Sat 8 January @ Sat 8 January – Sat 5 March @ Sat 5 March
Saturday 8th January – Saturday 5th March 2022
A group show of invited artists*
Articulating six diverse and highly individual methodologies
Featuring newly created pieces, works in perpetual progress and items from the past that have worked themselves into the present; SIX includes Jill Wilkinson’s powerful painting ‘Lost in a Lost World’; “Initiating Objects” (pre-loaded with potentialities) by Shaun Martin; the anxious and fragmented paintings of Charles Inge; Lisa Heath’s dramatic “Collision” sculpture, subtly adorned with silver; dynamic multi-medium assemblages from David Hamilton; and Fran Farrar’s deeply personal ‘Catching the Light’ series of abstract etchings.
Unifying the seemingly disparate artists is a sustained, thoughtful and often experimental exploration of identity, space and sequentiality.
Each of the SIX artists invites viewers to examine the expression of their diverse practices and methodologies and to arrive at their own unique interpretations.
I make abstract drawings using automated processes and mixed media, with whatever is at hand, applied with rags, hands, droppers, brushes, and sticks. It is a way of relinquishing control and allowing unexpected things to happen.
My work is about process and gesture – making art in a physical way and being immersed within it. Marks emanate from a spontaneous gestural dance between memory, mood, feeling, emotion, sound and what lies within my peripheral vision. I work in layers on several pieces at the same time, often changing the orientation, overlapping or integrating smaller sheets of paper on top, or working flat on the floor. Compositions gradually evolve and each drawing develops its own character reaching a conclusion over days, weeks or months. Threads link the works together, and repetitive lines and symbols maintain a continuity.
My work in this exhibition demonstrates how one’s life experiences influence the work’s conclusion. Good examples are First Cut-Isolation (2017) and Lost In A Lost World-Revisited (2016-21) – both were parts of a much bigger drawing started in 2016. I cropped First Cut from the original drawing because it was the area I liked the most. The larger remnant section of the work was abandoned for several years before being unearthed during lockdown, when I finally felt inspired to finish it.
My process is not about establishing order or finding solutions. It is all about letting go and uncovering ‘what lies beneath’. These works are an expression of who I am at a particular time. They are also a subconscious personal reflection of what is going on in the world and how it affects our daily lives.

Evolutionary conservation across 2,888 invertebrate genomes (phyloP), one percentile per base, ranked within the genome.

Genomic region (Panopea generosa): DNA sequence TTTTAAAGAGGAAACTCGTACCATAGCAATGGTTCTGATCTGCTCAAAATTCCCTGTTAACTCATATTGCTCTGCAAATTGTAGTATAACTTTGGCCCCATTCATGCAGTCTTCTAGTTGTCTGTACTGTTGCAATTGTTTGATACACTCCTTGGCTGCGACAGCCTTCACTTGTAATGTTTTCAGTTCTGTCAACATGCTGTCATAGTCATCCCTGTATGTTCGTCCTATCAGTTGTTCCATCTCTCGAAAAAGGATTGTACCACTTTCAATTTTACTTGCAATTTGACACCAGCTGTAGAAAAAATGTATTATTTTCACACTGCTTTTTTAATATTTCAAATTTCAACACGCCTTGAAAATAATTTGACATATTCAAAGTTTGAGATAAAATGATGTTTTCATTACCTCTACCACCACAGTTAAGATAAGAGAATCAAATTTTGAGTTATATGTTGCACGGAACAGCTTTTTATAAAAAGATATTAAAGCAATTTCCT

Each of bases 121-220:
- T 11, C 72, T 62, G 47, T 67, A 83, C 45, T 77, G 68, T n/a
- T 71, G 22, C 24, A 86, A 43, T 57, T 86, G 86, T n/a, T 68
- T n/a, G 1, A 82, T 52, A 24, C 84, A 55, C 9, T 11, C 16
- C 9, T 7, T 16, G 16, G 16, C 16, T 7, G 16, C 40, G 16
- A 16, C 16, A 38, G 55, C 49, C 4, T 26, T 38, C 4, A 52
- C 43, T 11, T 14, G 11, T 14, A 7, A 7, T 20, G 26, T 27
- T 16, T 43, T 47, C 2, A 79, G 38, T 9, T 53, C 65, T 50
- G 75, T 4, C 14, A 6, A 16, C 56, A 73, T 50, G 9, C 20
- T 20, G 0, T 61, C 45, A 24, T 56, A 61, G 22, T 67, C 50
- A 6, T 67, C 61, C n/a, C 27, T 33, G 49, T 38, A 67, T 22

I hope viewers may find a ‘way in’ to explore these abstract works. If they can connect with my art, it has fulfilled its purpose.
My practice has previously been characterized as having a complexly-woven, artistic-existential positionality; an observation which continues to reverberate throughout my practice today. My ongoing investigations into the triadic place-mobility-identity relationship, and its interconnections with art-production methodologies, has, nevertheless, been conditioned by an extensive and altogether transient lifestyle. The perpetual cycle of (un)certain restrictive modalities that accompany this – variously experienced as economic and spatial flux – has nurtured in me perceptible sensations of artistic constraint; in terms of limiting both my practice outputs and my access to the wider art-establishment.
To counter these specific problems; and intertwined with issues about ‘belonging’ and ‘place-making’; I explore here, my paradoxical desire to remain personally in-transit whilst simultaneously ‘becoming’ artistically situated. Recognizing my inability to extricate my everyday lifestyle from my practice concerns, whilst also seeking to unravel and subsequently resolve the perceived connections between them, I have been inspired by observing an eclectic range of subversive tactics used to counter various restrictive modalities (pre-)existing in other everyday situations.
By constantly (re)considering where both my practice and the artwork is located, and in pursuing the creation and display an original ‘idea’ also, I arrive at a nuanced position herein. Through a series of critical reflections about my lived experiences, I posit that the installation Initiating Object(s), is similarly both subject and object. Thereafter, any perceived future application for each component piece is simultaneously mapped out by the potential co-ordinates purposely embedded within it/them; either as a model, maquette, and/or sculpture (in its own right).
Exploring these issues further still, I am currently working in Melbourne, Australia – for the duration of this exhibition – but not before having left instructions with the show’s curators, and an explicit invitation for them (and the public) to move and (re)arrange any of the individual elements; thus, further contributing to the transitory nature of the entire installation itself.
I’m Fran Farrar, an Island based printmaker and artist who uses etching, monotype printing and painting to explore very personal emotional responses relating to identity and ancestry. My work uses repeated abstracted shapes and lines to express detailed feelings through a vocabulary of urgent mark making, some of which are further explored through abstract etching techniques. My intimate, short edition prints bring together environmental identity with familial connections through a repertoire of repeated symbols and images, and often make reference to transportive nostalgic recollections. I attach particular significance to the concepts of time and place, and my position within an ancestral chronology.
All etchings in this exhibition are part of an ongoing practice theme considering genealogical placement and childhood innocence. They frequently contain specific connections to historical pieces and are presented as such within a timeline of more traditional artistic works. The diversity of influence here includes the work of Vermeer, Caravaggio and Gainsborough, so presenting self-expression abstract etching within a context of historically relevant practice.